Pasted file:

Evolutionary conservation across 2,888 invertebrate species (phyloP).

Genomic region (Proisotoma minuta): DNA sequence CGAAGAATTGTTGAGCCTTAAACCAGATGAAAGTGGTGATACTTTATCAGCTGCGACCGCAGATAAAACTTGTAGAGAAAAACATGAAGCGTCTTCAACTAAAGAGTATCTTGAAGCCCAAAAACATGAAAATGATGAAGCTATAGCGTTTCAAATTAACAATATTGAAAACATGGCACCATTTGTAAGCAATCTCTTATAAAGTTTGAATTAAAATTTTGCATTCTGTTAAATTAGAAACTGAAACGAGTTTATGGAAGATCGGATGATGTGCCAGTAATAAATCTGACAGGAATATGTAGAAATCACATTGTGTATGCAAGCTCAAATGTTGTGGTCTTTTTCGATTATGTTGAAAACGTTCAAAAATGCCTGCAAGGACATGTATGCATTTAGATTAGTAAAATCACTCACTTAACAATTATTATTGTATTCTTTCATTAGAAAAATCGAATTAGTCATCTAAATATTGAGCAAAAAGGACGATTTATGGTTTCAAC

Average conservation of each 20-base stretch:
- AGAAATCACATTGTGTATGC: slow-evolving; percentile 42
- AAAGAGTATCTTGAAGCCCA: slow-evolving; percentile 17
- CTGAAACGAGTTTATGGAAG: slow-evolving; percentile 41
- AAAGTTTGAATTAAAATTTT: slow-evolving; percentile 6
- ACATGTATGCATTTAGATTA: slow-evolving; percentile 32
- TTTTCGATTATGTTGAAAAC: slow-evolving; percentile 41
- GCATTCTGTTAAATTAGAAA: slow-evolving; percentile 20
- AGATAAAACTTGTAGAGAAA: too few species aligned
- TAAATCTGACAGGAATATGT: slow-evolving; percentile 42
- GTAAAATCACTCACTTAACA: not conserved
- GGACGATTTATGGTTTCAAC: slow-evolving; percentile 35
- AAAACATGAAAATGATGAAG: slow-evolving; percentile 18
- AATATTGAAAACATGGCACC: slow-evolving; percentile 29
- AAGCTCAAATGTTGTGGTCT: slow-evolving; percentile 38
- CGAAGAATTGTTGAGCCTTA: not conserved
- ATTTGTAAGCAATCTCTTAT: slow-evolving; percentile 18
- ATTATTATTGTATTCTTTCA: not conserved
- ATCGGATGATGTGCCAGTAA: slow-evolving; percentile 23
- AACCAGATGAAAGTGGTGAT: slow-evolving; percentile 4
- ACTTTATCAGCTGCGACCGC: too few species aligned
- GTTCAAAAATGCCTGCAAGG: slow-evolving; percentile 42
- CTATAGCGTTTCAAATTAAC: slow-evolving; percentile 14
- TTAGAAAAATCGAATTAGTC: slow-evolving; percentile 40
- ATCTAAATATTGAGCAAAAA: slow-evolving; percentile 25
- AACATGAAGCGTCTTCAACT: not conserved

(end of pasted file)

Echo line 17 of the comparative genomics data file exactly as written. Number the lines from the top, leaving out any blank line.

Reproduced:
- AAGCTCAAATGTTGTGGTCT: slow-evolving; percentile 38